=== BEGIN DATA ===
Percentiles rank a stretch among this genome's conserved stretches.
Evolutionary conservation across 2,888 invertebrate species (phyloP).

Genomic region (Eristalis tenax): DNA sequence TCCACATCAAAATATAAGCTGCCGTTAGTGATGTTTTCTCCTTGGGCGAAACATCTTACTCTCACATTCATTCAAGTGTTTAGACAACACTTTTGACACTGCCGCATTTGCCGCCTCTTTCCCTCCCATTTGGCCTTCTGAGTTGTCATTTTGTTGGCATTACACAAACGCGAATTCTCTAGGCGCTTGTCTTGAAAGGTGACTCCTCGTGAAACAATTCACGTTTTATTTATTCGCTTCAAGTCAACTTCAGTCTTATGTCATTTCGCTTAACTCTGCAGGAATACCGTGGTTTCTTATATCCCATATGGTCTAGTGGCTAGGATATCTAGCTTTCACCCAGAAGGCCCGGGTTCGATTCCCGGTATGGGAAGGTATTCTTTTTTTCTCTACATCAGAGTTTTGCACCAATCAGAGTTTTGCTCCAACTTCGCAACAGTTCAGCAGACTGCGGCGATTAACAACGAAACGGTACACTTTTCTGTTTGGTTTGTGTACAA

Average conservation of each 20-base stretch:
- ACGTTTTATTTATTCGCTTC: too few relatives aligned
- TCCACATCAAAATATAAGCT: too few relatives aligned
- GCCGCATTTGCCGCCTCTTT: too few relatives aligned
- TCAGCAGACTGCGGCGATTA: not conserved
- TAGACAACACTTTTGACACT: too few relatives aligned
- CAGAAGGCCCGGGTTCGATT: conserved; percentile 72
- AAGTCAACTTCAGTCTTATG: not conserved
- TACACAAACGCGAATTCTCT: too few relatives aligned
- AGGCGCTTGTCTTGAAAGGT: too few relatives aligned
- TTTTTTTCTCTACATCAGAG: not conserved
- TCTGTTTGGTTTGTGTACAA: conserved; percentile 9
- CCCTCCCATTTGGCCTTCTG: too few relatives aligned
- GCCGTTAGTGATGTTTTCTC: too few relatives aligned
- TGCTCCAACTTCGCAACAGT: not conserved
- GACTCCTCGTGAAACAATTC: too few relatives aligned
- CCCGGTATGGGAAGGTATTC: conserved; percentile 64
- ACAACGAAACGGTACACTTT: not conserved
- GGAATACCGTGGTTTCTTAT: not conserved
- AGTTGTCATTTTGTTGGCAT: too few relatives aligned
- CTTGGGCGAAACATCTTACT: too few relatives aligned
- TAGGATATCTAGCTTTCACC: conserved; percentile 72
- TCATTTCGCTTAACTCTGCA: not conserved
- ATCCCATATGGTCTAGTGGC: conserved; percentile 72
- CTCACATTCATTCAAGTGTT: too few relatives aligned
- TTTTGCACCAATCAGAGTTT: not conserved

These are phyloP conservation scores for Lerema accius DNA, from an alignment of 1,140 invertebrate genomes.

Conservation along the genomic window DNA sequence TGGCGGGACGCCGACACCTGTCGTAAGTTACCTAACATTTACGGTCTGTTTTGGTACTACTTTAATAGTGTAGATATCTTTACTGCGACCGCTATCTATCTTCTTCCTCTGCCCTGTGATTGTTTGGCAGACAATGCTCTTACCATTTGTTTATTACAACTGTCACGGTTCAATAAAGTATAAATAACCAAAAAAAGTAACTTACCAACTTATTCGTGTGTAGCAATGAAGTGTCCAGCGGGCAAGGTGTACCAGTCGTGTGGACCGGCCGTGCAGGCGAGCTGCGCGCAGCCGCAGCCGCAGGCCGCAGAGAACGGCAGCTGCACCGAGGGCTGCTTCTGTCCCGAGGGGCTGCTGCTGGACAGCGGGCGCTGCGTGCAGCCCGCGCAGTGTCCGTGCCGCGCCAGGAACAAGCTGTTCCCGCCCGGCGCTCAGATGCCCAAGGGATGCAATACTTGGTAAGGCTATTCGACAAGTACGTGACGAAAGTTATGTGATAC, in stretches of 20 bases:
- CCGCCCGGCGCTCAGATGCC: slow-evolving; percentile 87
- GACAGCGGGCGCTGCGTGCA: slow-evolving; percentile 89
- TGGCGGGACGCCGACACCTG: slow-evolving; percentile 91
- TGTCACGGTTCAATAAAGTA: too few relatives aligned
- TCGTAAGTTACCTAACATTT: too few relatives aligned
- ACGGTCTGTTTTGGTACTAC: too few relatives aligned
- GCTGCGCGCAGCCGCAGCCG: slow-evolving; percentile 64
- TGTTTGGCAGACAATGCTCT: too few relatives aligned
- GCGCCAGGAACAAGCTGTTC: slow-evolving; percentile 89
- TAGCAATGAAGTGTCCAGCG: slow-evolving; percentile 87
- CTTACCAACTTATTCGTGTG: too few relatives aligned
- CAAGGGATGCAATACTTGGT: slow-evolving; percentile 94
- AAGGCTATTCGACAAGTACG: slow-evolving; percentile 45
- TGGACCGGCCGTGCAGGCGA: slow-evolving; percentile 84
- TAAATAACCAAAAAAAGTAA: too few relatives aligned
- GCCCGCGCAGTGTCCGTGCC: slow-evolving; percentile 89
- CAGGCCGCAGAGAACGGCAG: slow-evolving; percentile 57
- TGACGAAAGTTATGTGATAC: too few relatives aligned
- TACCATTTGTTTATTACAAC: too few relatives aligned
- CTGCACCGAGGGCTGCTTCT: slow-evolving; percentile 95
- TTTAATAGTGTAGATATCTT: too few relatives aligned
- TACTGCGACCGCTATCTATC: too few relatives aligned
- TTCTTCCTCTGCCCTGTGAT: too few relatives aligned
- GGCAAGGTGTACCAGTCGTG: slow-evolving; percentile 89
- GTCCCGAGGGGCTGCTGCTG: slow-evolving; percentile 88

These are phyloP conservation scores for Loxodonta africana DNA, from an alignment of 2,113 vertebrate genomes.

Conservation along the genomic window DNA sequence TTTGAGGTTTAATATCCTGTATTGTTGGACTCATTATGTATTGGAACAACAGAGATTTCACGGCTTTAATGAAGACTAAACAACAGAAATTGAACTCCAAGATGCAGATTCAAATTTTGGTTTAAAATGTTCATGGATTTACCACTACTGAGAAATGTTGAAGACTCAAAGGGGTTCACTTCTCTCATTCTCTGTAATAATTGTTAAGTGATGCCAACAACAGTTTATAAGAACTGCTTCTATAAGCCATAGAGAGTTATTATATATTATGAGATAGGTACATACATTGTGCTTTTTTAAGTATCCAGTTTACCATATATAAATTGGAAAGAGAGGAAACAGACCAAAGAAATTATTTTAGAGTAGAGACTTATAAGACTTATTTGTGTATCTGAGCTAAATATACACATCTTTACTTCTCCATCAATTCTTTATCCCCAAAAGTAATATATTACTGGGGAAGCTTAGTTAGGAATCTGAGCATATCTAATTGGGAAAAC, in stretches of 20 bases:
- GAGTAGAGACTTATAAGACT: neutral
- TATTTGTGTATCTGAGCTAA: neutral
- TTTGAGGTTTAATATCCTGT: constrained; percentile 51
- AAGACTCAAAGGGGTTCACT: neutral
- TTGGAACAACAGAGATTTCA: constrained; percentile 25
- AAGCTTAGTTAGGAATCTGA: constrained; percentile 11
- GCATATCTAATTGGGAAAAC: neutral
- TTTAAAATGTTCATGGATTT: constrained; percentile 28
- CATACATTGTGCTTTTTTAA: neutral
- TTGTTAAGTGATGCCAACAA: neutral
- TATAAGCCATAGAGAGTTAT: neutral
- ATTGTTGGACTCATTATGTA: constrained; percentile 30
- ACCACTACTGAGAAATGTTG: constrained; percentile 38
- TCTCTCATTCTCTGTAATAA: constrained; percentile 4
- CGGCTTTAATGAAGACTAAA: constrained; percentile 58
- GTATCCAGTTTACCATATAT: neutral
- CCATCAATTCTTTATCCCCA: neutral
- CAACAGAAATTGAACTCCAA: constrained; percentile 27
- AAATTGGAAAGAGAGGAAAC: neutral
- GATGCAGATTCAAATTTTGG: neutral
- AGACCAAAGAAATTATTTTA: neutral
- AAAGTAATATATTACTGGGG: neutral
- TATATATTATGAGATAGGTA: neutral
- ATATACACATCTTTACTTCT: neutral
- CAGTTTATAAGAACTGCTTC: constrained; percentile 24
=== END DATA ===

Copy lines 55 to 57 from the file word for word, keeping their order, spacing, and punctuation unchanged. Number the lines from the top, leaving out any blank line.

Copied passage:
- GGCAAGGTGTACCAGTCGTG: slow-evolving; percentile 89
- GTCCCGAGGGGCTGCTGCTG: slow-evolving; percentile 88

These are phyloP conservation scores for Loxodonta africana DNA, from an alignment of 2,113 vertebrate genomes.